I’ve just spent a wonderful few days in London with my old friend Brian (the balletmaster; you may have heard me mention him). Weather notwithstanding, it was a lovely and eventful weekend. Brian organised all the food and drink, as well as all the outings (as a good host should) so that, for the entire weekend, I had nothing at all to worry about. Seriously; nothing at all.
I could get used to this ‘enforced idleness’!
The weekend was built around a Royal Ballet performance of La Bayadere at the Royal Opera House. Thanks to one of Brian’s patrons, we were in the front stalls, row E, in seats worth over £70 each. Seventy pounds. Each.
It was a lovely ballet, beautifully performed (as you would expect) - all tutus and tights and the ludicrous posturing that makes classical ballet so utterly irresistible. It liberates you from the humdrum worries and concerns of everyday life in a way that no other art form can even approach. But it does what it does at a price well beyond the reach of those who need its mind-freeing effects most.
It was an ‘interesting’ weekend in all sorts of ways. For example...the journey to Covent Garden on the Underground was a bit of a nightmare. Because there are always engineering and improvement works on the system at weekends, many lines and stations are closed. This means that many thousands of weekend travellers have to use alternative routes - which therefore get much, much busier than normal.
Our train was very crowded indeed; and this had two unexpected and very welcome effects. Firstly - and on a journey of about 35 minutes - no fewer than five people gave up their seats, either to disabled or older people, or to women. Perhaps this should not have surprised me. After all, I lived in London for 15 years and know perfectly well that Londoners are as friendly and considerate as people are anywhere else; often, much more so.
But (let’s face it, folks) it’s extremely uncommon now for people to give up their seats on public transport anywhere in England, let alone in our supposedly inconsiderate and selfish capital city. I honestly cannot remember the last time I witnessed it in our famously friendly north-east.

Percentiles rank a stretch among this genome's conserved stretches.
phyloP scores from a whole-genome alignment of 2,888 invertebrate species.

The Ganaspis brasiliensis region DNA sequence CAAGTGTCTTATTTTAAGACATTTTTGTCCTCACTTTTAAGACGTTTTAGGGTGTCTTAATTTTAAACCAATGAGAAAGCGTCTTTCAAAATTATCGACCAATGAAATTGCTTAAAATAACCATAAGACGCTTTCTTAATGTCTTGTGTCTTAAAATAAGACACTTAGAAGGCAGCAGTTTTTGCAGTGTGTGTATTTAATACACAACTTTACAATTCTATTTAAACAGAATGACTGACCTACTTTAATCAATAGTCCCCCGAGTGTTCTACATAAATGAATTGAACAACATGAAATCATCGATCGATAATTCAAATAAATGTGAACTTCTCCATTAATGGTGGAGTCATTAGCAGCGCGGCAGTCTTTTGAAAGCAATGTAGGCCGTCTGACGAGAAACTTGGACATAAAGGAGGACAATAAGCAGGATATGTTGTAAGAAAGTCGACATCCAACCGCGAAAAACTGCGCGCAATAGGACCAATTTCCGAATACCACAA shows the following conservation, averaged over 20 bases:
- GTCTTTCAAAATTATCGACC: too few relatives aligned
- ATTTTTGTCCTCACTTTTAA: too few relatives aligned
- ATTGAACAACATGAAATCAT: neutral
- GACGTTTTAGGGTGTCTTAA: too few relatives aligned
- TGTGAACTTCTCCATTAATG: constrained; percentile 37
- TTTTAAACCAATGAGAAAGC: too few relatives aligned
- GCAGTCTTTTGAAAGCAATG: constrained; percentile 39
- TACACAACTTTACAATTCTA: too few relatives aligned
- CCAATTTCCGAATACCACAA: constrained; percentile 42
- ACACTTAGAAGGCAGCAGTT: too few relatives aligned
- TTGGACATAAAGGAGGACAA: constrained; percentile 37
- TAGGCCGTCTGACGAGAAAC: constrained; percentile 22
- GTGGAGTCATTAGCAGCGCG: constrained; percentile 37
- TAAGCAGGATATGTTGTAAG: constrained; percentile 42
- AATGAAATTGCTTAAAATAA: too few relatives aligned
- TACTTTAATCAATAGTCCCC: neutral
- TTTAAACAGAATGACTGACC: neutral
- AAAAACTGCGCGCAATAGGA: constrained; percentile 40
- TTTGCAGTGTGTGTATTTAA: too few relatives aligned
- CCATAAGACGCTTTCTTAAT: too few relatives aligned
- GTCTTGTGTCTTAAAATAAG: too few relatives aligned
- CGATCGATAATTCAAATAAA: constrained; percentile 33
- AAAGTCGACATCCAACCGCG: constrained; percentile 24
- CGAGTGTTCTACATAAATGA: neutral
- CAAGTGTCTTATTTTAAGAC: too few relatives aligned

The other effect of that crowded journey on the tube was even more startling.
I suffer from mild claustrophobia on crowded tube trains, so Brian and I decided to get off the train one stop too early - at Leicester Square. We found a coffee bar (which was, to be honest, almost as crowded) and were slurping our cappuccinos when...
But we need to back-pedal to last October and my trip to Seville. One of the reasons I wanted to visit the city was to renew my acquaintance with a lovely Spanish bloke I met when I lived in Sheffield 25 years ago. And when I say lovely, I mean he was a total stunner. Curly black hair, dark shining wicked eyes, a killer smile...I was besotted.
However, if you have tears to shed, prepare to shed them now.
His name was - wait for it - Manuel; but our love was doomed. He was an exchange student and within six weeks, he had to return to Spain to become a lecturer at the University of Seville, his home town. On the night before he left, he wrote down his address and telephone number and invited me to visit him as soon as I could.
I kept that scrap of paper in my wallet for 25 years. I’m looking at it now.
So - determined to honour a promise made many years ago and also out of a sense of unalloyed curiosity - I made my journey to Seville.
The rest is history - or so I thought. I discovered that Manuel was now a Professor at the University and emailed him. I was astonished when he enthusiastically agreed to meet me.
We met at the foot of La Giralda (see the picture at the head of Blog 101) and our minds instantly became uninhibited, joyful and liberated dust to be blown from the present to the past, where they do things differently.
That was last October.
Fast-forward now to last Saturday. Brian and I are in the coffee-bar at Leicester Square. And a familiar figure is pushing through the crowds towards us. A familiar, seductive smile.
I have absolutely no idea what the odds against this happening actually are. Both of us away from home meeting - by pure coincidence - on a cold, wet Saturday night in the same coffee-bar in a city of 6 million souls. Just think of the long series of events that lead up to it. I think it must be the strongest and strangest coincidence of my life. So far.
Even stranger, to a certain extent, is the fact that neither of us would have recognised the other if we had not already met in Seville a few months earlier. After all, 25 years changes people quite a lot, you know.
THE NEXT COUNCIL MEETING
I’m not sure how these Council Meetings are going to progress but...just in case anyone fancies a coffee and iced finger later this month, I’ve decided that the next meeting will be on THURSDAY 26 FEBRUARY. I will be in the Coffee Lounge upstairs at the Tyneside Cinema in Pilgrim Street, Newcastle after about 1800. Even if no-one turns up, I'll stay there until 2000. I like it there!
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